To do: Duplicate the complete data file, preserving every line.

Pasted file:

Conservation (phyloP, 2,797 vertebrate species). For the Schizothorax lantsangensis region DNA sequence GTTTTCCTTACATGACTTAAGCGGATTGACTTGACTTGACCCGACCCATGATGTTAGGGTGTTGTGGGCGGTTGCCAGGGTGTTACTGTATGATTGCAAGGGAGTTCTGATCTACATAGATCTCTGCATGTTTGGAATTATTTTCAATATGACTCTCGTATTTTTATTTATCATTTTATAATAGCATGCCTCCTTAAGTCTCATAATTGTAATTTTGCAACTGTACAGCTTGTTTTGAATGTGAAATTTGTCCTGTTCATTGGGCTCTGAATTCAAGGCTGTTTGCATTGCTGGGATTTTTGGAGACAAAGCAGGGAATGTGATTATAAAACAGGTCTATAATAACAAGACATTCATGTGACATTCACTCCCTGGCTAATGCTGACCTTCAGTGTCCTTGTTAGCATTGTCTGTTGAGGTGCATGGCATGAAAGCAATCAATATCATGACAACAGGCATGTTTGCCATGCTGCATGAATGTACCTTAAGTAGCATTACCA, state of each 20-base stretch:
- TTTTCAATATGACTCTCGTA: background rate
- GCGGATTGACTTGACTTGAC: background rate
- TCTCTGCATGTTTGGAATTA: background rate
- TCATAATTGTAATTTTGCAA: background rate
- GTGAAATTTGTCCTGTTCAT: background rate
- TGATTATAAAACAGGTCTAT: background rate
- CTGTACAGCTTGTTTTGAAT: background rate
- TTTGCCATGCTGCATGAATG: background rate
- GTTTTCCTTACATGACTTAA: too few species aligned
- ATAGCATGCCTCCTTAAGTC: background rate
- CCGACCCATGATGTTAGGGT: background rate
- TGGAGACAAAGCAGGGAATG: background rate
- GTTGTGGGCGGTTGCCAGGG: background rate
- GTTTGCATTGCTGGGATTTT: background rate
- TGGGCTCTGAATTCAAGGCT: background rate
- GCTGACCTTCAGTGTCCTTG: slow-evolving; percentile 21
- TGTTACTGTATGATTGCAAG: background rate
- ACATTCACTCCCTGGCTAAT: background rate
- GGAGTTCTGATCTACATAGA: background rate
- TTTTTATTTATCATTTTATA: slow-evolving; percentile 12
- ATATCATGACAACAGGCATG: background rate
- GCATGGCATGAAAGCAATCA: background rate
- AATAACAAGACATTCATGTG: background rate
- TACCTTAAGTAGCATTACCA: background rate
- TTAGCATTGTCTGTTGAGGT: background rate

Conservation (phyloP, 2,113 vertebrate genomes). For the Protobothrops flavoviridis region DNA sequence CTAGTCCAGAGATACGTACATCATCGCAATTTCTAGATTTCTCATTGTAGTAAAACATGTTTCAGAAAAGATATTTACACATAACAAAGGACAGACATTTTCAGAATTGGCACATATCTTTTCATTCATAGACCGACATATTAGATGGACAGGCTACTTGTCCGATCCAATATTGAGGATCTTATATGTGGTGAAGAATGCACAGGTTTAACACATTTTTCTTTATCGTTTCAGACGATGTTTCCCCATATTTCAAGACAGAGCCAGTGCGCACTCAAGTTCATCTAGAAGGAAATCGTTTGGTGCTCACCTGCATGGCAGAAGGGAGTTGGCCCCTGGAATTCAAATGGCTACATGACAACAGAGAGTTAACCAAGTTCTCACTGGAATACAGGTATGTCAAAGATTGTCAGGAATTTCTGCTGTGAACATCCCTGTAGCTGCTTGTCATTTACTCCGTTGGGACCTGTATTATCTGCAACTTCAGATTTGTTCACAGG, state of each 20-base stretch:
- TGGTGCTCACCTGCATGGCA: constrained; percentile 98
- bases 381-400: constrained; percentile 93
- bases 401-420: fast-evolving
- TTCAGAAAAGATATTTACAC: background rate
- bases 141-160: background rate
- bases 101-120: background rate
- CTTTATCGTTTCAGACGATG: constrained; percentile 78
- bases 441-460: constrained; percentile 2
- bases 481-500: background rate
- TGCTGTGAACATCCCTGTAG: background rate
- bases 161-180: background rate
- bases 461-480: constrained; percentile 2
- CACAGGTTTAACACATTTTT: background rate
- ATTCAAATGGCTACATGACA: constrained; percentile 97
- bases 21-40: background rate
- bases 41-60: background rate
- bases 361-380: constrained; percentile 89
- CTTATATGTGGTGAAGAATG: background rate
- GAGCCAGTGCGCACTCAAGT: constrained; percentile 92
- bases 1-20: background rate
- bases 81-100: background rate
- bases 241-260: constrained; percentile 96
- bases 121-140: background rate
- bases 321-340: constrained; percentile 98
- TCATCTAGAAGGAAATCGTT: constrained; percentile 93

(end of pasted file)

Conservation (phyloP, 2,797 vertebrate species). For the Schizothorax lantsangensis region DNA sequence GTTTTCCTTACATGACTTAAGCGGATTGACTTGACTTGACCCGACCCATGATGTTAGGGTGTTGTGGGCGGTTGCCAGGGTGTTACTGTATGATTGCAAGGGAGTTCTGATCTACATAGATCTCTGCATGTTTGGAATTATTTTCAATATGACTCTCGTATTTTTATTTATCATTTTATAATAGCATGCCTCCTTAAGTCTCATAATTGTAATTTTGCAACTGTACAGCTTGTTTTGAATGTGAAATTTGTCCTGTTCATTGGGCTCTGAATTCAAGGCTGTTTGCATTGCTGGGATTTTTGGAGACAAAGCAGGGAATGTGATTATAAAACAGGTCTATAATAACAAGACATTCATGTGACATTCACTCCCTGGCTAATGCTGACCTTCAGTGTCCTTGTTAGCATTGTCTGTTGAGGTGCATGGCATGAAAGCAATCAATATCATGACAACAGGCATGTTTGCCATGCTGCATGAATGTACCTTAAGTAGCATTACCA, state of each 20-base stretch:
- TTTTCAATATGACTCTCGTA: background rate
- GCGGATTGACTTGACTTGAC: background rate
- TCTCTGCATGTTTGGAATTA: background rate
- TCATAATTGTAATTTTGCAA: background rate
- GTGAAATTTGTCCTGTTCAT: background rate
- TGATTATAAAACAGGTCTAT: background rate
- CTGTACAGCTTGTTTTGAAT: background rate
- TTTGCCATGCTGCATGAATG: background rate
- GTTTTCCTTACATGACTTAA: too few species aligned
- ATAGCATGCCTCCTTAAGTC: background rate
- CCGACCCATGATGTTAGGGT: background rate
- TGGAGACAAAGCAGGGAATG: background rate
- GTTGTGGGCGGTTGCCAGGG: background rate
- GTTTGCATTGCTGGGATTTT: background rate
- TGGGCTCTGAATTCAAGGCT: background rate
- GCTGACCTTCAGTGTCCTTG: slow-evolving; percentile 21
- TGTTACTGTATGATTGCAAG: background rate
- ACATTCACTCCCTGGCTAAT: background rate
- GGAGTTCTGATCTACATAGA: background rate
- TTTTTATTTATCATTTTATA: slow-evolving; percentile 12
- ATATCATGACAACAGGCATG: background rate
- GCATGGCATGAAAGCAATCA: background rate
- AATAACAAGACATTCATGTG: background rate
- TACCTTAAGTAGCATTACCA: background rate
- TTAGCATTGTCTGTTGAGGT: background rate

Conservation (phyloP, 2,113 vertebrate genomes). For the Protobothrops flavoviridis region DNA sequence CTAGTCCAGAGATACGTACATCATCGCAATTTCTAGATTTCTCATTGTAGTAAAACATGTTTCAGAAAAGATATTTACACATAACAAAGGACAGACATTTTCAGAATTGGCACATATCTTTTCATTCATAGACCGACATATTAGATGGACAGGCTACTTGTCCGATCCAATATTGAGGATCTTATATGTGGTGAAGAATGCACAGGTTTAACACATTTTTCTTTATCGTTTCAGACGATGTTTCCCCATATTTCAAGACAGAGCCAGTGCGCACTCAAGTTCATCTAGAAGGAAATCGTTTGGTGCTCACCTGCATGGCAGAAGGGAGTTGGCCCCTGGAATTCAAATGGCTACATGACAACAGAGAGTTAACCAAGTTCTCACTGGAATACAGGTATGTCAAAGATTGTCAGGAATTTCTGCTGTGAACATCCCTGTAGCTGCTTGTCATTTACTCCGTTGGGACCTGTATTATCTGCAACTTCAGATTTGTTCACAGG, state of each 20-base stretch:
- TGGTGCTCACCTGCATGGCA: constrained; percentile 98
- bases 381-400: constrained; percentile 93
- bases 401-420: fast-evolving
- TTCAGAAAAGATATTTACAC: background rate
- bases 141-160: background rate
- bases 101-120: background rate
- CTTTATCGTTTCAGACGATG: constrained; percentile 78
- bases 441-460: constrained; percentile 2
- bases 481-500: background rate
- TGCTGTGAACATCCCTGTAG: background rate
- bases 161-180: background rate
- bases 461-480: constrained; percentile 2
- CACAGGTTTAACACATTTTT: background rate
- ATTCAAATGGCTACATGACA: constrained; percentile 97
- bases 21-40: background rate
- bases 41-60: background rate
- bases 361-380: constrained; percentile 89
- CTTATATGTGGTGAAGAATG: background rate
- GAGCCAGTGCGCACTCAAGT: constrained; percentile 92
- bases 1-20: background rate
- bases 81-100: background rate
- bases 241-260: constrained; percentile 96
- bases 121-140: background rate
- bases 321-340: constrained; percentile 98
- TCATCTAGAAGGAAATCGTT: constrained; percentile 93